One of the features of the Coromandel are the mussel and oyster farms. Most of the farms are located on the western side and they are major undertakings. Growth rates are phenomenal and it only takes 12 months for spat to reach saleable size. Harvesting occurs daily and each 100 metre set generally yields around 45 MT of mussels. The mussel farming companies allow recreational fishermen to fish for snapper in the mussel farms in an effort to minimise spat mortality. They need snapper to thin the spat but not clear the ropes of mussels. There are several companies that specialise in fishing the mussel beds using modified mussel barges. The best time to fish is when the mussels are being harvested but there are snapper holding in amongst the ropes constantly.
We were keen to sample fishing in the mussel farms so arranged a trip out one evening. It took around 25 minutes to journey across to Coromandel town from Whangapoua on a highway that is best described as “circuitous”. In fact, circuitous is an understatement as there were more hairpins on this road than could have been found on a typical Edwardian dresser! The barge left the wharf at 4.00 pm for the 35 minute trip at 8 knots to the mussel farm. Upon reaching the farm the charter boat skipper simply drove bow first into the mooring ropes and attached a sturdy grapnel to the uppermost rope. This held the barge perpendicular to the ropes and allowed the passengers to fish the channel between successive ropes. Burley was dispensed and within 2 minutes the patrons were hauling in snapper in a seemingly endless stream. Unfortunately they were mostly undersized and a legal fish appeared every 20 snapper or so. There were no complaints as the action was full on. Interestingly I was fishing with soft baits and was not troubled by small snapper at all. In fact, nothing at all was interested in munching rubber.
The skipper decided that he was going to lob in a half slab of mackerel on a stray line to see if he could winkle out a larger snapper. He cast the bait out as far as possible from the barge and made sure that the bait drifted down the water column as close as possible to the mussel ropes. I watched the line descend through the depths and saw the line tighten savagely. The skipper struck hard and the snapper hit the afterburners. It was all over in seconds. The taut nylon rubbed against the mussels and the large snapper easily won its freedom. Seeing this, and sensing that imitation was the sincerest form of flattery, I quickly rigged a larger Gulp! Stickbait (4”)onto a ½ oz jig head and lobbed it as close as possible to the ropes. The soft bait drifted slowly down the water column to the bottom. It only got ¾ of the way to the bottom before it was absolutely monstered. I fumbled the bail flip and it took seconds to come up tight and set the hook hard. By then the taut braid was rubbing over the ropes and shaving the detritus off the mussels. Luckily the fish stopped when it felt the full force of the drag and I was able to wrestle it away from its safe haven. Once away from the ropes it fought hard but was no match for the soft bait tackle and was soon drawn inexorably to the surface. At 4lbs it was a nice fish and easily the largest boated during the trip (see photograph - if you look closely you can see the large black floats of the mussel farms in the background).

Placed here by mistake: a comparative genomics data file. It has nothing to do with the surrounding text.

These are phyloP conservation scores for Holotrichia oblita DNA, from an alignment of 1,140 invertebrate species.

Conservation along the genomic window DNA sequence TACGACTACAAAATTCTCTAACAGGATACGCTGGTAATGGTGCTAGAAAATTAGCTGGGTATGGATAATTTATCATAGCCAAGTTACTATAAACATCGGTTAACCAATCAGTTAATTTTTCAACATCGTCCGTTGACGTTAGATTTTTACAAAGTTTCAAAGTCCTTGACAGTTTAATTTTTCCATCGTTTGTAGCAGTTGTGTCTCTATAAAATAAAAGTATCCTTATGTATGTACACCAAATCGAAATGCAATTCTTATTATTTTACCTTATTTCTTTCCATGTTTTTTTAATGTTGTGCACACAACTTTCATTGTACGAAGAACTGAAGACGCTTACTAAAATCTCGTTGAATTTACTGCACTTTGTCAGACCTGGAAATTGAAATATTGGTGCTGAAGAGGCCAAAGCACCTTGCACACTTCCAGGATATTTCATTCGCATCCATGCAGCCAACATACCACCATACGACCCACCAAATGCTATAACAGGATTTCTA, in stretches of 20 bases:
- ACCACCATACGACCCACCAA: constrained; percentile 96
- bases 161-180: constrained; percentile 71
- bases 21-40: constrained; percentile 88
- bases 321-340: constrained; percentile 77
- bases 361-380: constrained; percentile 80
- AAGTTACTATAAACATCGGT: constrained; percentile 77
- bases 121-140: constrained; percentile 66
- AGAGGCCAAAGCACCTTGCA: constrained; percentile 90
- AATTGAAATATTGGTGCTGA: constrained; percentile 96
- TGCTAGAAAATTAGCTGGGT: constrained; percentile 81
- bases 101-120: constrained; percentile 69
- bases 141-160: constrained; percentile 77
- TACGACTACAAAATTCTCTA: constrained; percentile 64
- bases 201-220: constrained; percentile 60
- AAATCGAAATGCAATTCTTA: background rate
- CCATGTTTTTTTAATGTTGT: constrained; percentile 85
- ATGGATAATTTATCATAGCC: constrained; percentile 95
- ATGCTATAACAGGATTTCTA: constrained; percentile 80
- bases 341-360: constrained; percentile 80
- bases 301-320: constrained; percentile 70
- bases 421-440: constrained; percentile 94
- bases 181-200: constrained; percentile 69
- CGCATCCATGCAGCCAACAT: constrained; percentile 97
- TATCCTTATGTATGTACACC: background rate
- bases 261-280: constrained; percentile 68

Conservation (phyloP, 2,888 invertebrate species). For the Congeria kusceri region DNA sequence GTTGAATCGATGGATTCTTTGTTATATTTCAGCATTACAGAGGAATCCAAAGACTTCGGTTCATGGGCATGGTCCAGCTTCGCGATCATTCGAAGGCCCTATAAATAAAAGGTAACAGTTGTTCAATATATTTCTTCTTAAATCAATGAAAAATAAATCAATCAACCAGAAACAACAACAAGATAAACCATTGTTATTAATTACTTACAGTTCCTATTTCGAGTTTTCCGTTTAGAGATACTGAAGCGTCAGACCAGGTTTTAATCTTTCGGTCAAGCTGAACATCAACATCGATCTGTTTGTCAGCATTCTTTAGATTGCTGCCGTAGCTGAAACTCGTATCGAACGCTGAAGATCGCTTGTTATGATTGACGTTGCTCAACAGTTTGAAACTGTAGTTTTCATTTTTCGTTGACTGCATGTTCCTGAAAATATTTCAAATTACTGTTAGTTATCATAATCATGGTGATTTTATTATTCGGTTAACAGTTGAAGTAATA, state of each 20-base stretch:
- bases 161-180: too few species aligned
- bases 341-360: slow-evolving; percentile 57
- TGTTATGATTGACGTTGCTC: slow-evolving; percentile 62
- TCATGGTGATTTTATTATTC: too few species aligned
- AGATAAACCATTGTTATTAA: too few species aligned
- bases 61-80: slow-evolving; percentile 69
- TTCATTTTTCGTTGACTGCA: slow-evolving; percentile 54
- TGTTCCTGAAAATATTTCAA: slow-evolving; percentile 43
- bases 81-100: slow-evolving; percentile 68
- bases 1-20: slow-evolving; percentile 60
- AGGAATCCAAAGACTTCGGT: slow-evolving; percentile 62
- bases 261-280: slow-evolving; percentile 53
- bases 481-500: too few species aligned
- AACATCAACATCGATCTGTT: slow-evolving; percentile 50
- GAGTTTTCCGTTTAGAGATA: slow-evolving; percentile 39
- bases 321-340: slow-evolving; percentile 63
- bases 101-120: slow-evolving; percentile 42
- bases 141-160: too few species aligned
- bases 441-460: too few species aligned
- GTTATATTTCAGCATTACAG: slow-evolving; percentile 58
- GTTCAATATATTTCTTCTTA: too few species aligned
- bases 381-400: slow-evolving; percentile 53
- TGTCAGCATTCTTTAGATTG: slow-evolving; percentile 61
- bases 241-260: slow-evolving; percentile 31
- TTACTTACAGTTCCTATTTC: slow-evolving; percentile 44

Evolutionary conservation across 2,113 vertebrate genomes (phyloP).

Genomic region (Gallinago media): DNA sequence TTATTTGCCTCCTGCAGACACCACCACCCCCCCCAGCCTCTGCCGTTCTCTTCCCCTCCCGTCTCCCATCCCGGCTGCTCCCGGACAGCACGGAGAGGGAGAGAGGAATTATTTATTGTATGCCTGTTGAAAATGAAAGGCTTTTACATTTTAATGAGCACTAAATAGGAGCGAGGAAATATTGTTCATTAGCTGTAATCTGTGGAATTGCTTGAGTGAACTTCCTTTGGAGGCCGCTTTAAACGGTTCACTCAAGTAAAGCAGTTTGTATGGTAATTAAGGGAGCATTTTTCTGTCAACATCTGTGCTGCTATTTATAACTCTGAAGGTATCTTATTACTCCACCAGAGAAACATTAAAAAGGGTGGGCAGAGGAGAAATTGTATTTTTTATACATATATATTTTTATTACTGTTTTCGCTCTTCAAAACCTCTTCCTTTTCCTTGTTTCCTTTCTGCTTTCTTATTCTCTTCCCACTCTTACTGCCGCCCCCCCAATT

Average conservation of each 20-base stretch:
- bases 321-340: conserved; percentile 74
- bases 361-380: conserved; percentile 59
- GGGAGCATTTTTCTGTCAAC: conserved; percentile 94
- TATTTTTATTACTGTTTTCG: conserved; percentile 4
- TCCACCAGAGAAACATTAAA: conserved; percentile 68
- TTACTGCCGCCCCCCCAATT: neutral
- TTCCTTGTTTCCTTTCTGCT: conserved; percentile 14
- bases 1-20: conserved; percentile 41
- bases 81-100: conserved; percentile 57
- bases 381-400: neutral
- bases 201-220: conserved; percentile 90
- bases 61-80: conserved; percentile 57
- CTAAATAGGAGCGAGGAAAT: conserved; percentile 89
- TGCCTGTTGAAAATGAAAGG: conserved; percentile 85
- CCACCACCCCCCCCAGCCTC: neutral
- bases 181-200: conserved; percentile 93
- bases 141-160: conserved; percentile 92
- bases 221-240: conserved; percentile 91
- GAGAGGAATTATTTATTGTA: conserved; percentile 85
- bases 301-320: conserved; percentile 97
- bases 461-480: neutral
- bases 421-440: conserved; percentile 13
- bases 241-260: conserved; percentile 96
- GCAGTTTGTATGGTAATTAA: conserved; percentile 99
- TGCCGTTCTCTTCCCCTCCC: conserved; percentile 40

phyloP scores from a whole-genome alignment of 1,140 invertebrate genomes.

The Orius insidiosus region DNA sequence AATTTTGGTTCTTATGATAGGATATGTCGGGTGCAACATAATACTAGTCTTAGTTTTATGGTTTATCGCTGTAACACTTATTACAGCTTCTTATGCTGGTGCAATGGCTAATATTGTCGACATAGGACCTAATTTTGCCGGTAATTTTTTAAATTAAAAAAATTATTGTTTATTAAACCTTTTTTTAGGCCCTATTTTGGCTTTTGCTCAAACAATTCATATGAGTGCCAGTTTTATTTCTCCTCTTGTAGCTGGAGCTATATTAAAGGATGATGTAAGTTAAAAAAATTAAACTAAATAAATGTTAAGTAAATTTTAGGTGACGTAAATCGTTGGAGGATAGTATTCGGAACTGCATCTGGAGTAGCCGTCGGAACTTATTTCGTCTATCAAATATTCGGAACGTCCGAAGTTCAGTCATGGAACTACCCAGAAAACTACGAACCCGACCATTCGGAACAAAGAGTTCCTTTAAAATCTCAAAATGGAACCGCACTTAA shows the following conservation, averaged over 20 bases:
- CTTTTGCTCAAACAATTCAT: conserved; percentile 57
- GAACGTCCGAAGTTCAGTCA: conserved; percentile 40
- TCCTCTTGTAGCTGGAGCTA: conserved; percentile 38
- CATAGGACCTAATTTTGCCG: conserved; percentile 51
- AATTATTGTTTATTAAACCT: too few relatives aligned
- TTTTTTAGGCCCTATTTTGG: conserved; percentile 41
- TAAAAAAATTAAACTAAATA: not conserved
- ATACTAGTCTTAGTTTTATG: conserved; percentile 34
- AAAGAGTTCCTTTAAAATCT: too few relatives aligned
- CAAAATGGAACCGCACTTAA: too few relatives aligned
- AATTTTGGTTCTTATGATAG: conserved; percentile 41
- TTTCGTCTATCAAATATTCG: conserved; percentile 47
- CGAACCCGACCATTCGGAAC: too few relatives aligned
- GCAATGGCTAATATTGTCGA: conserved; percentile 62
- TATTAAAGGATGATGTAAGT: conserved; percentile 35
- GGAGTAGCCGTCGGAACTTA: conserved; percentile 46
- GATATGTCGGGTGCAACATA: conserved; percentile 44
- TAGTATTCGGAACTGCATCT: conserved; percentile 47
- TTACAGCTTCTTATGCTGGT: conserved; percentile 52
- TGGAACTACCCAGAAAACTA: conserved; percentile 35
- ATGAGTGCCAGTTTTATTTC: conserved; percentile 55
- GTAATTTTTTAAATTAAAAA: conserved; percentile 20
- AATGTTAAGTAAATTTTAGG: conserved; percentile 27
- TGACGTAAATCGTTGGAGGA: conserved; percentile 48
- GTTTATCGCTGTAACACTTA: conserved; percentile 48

Circumstances prevented me from repeating the process. A steady procession of fish nipped the tails off all of my remaining Gulp! Soft baits, the ground bait ran out (and so did the bite) and I could not stop any fish that I hooked from cutting me off on the mussel ropes. The barge moved a couple of times but the fishing tapered off as the sun set. Hamish hooked an XOS snapper which ran him right around the boat before dragging him into the ropes for the mussels to shear the nylon. At no point was he in control of the fish. Hamish was fishing with a “stump puller” rod, braid, 60 lb nylon trace and around 6 lbs of drag but the fish treated this with complete disdain. Tim caught fish on every drop and must have set some sort of record for the number of snapper “Caught and Released” in a session. We ended up bringing 8 fish home ranging between 35 – 44 cm.
On arriving back in Auckland and checking the weather forecast, Tim and I decided to head out for a morning fish on the Waitemata yesterday. The day dawned clear, still and warm. There were clouds massing on the horizon but these did not detract from the beauty of the morning. We headed out from the boat ramp at 8.40 am after acquiring some pilchards as bait (for Tim) and a large bag of salt ice for the chilly bin. As we came out from the marina onto the Waitemata I noticed the distinctive shape of Intrigue moored near Peter’s 'never fail spot' so we motored over for a chat. Peter had been fishing the outgoing tide for around 1 hour with bait and they had 4 fish in the bin with the largest snapper being 48 cm (~ 5 lb).